Author James Mullaney was born in Massachusetts and has an M&M addiction. To help feed his appetite, he's sold over a million books. Mullaney contributed to 26 installments of The Destroyer and wrote a six-issue arc for Marvel Comics' Iron Fist. In addition, he authors an ongoing series about a private investigator named Crag Baynon. My first experience with Mullaney is his espionage title The Red Menace. At the time of this review, there are a total of five installments. The debut, Red and Buried, was originally published by Moonstone Books in 2013. Bold Venture Press bought the rights to the first two novels and have released them as gorgeous trade paperbacks with Mark Maddox artwork. I've always enjoyed 1970s action-adventure, so I jumped right in.
In the 1950s, Patrick “Podge” Beckett donned a mask and cloak and became a U.S. secret agent named The Red Menace. Beckett worked for the M.I.C. (Manpower and Intelligence Coordination), a short-lived bureau that was a melting pot of information gained from the C.I.A., F.B.I., Army Intelligence, and other domestic and international espionage and police agencies. By the late 1960s, invisible walls had been structured and these bureaus no longer actively (or voluntarily) coordinated with each other, instead hoarding the intelligence within their own departments. Thus, the M.I.C. slowly became obsolete.
Red and Buried begins with a prologue set in October, 1958. The Red Menace is in the Soviet Union stopping the plans of Motherland (Russian agency similar to the KGB) to create a biological weapon. Red Menace's chief rival is the Soviet's Colonel Ivan Strankov, the director of Motherland. By the end of the exciting prologue, Red Menace has won the battle and issued a threat to Strankov – don't ever come close to America again...or you'll be dead.
The first chapter brings the narrative into the present day of July, 1972. Readers learn that after his departure from M.I.C., Patrick Beckett started a lucrative and successful security consulting firm. His days as Red Menace are a distant memory. Beckett now lives a comfortable, luxurious life at the beach. A young man arrives and introduces himself as Simon Kirk, the son of Beckett's old boss at M.I.C. Kirk is now running the department and explains that Beckett's old ally and friend has been killed by the Soviets in Cuba. He was on an assignment there working under the disguise of a fisherman when he located a hidden missile range. Kirk knows he can't get into Cuba, but he can possibly pitch a deal to Beckett. Here's the setup:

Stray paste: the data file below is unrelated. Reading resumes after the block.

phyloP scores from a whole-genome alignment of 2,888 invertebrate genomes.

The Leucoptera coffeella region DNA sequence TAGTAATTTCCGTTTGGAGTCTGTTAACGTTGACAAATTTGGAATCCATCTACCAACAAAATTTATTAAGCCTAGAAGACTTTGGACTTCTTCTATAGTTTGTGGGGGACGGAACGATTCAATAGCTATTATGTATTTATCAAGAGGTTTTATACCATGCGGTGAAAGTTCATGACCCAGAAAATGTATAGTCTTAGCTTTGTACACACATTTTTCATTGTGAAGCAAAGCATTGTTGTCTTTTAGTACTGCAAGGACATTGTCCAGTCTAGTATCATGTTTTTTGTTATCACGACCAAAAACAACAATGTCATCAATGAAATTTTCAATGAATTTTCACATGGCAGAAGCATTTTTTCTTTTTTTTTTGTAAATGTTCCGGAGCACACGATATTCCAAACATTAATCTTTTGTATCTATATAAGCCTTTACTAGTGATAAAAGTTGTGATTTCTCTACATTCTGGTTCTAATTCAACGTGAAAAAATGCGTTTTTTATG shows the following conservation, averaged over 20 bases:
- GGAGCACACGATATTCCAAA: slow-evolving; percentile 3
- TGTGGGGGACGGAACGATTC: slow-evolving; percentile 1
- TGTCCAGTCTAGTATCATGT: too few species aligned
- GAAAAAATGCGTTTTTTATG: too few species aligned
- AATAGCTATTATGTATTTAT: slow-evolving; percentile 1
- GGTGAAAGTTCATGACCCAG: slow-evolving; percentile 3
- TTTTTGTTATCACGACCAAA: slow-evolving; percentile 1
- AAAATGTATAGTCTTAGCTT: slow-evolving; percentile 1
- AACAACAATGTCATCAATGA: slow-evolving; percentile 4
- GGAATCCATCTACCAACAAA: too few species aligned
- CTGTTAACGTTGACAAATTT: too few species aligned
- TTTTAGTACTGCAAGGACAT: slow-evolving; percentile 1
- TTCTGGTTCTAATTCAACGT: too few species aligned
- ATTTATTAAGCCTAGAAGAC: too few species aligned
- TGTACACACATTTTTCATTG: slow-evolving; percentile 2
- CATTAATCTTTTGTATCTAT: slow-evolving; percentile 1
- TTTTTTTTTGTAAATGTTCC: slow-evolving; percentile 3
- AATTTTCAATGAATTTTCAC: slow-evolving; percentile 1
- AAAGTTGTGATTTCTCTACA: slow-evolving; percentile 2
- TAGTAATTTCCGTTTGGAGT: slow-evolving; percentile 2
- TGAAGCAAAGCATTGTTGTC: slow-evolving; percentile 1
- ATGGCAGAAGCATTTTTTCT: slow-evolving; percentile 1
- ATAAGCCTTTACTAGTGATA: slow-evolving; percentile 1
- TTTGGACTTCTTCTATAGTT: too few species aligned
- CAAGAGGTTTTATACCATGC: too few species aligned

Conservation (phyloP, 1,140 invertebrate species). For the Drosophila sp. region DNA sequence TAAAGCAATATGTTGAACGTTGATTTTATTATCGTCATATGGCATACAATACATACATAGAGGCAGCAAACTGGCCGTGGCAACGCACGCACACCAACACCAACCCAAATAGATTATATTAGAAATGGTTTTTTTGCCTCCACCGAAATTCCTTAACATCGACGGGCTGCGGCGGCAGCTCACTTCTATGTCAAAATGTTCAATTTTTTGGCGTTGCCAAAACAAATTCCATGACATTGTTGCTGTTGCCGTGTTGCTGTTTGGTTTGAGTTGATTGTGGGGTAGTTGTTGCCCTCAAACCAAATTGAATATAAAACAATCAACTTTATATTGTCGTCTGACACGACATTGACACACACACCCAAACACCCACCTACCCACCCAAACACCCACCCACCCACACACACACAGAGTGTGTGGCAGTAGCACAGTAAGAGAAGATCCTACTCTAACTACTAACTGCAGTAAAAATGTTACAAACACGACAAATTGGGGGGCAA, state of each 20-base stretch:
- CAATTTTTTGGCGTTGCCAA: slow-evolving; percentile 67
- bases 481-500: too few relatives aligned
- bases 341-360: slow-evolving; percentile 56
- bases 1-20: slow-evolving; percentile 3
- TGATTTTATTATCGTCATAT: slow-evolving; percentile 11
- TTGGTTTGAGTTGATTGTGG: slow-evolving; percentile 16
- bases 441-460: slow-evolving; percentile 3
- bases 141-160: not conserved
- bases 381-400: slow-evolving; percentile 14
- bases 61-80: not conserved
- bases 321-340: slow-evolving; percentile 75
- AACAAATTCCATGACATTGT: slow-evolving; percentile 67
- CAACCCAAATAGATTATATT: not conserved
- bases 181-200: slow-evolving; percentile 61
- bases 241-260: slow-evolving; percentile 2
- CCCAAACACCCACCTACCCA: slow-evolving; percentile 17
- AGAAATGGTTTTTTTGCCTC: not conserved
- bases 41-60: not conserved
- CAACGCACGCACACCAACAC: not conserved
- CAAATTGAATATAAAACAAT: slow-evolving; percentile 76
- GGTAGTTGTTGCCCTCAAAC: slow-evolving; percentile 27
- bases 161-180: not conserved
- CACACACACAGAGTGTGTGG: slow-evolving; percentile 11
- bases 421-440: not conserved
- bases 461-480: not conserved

Beckett will take on an assignment for the M.I.C. and figure out what's going on in Cuba. But, he needs to be invited there personally. Kirk knows Beckett declines business opportunities from any Communist country. But, he suggests that Beckett propose a security consultation with a dictator in Uganda. After setting up security forces for Uganda, that nation will spread the word that Beckett has finally placed money before his personal ethics. Then, Fidel Castro's people will invite Beckett into Cuba to analyze their security measures. Once he is there, Beckett will have free reign to snoop around and find the missiles. Or, Castro will personally invite him to the launch pad to consult with the Soviets.
All of this may seem convoluted, but it is rather simple. Mullaney places pure enjoyment and humor over technical nuances about 1970s weaponry. In doing so, he makes Red and Buried such a pleasure to read. Beckett's partner is Dr. Thaddeus Wainwright, a hilarious character that is sarcastic and intelligent. The pairing is similar to The Destroyer's Remo Williams and Chiun, an obvious influence on Mullaney's writing style and concept. The narrative is propelled by laugh-out-loud moments with Wainwright frequently ridiculing Fidel Castro's dictatorship. In terms of action, it's almost nonstop once the story gets rolling. Even in the slower parts, there are flashback sequences pertaining to Strankov's rise in the Soviet Union as well as prior Red Menace adventures.
If you love modern pulp, then The Red Menace is a mandatory series for you to read. It's fresh, remarkably well-written, and incredibly entertaining. I can't wait to see where the series goes next. Highly recommended!
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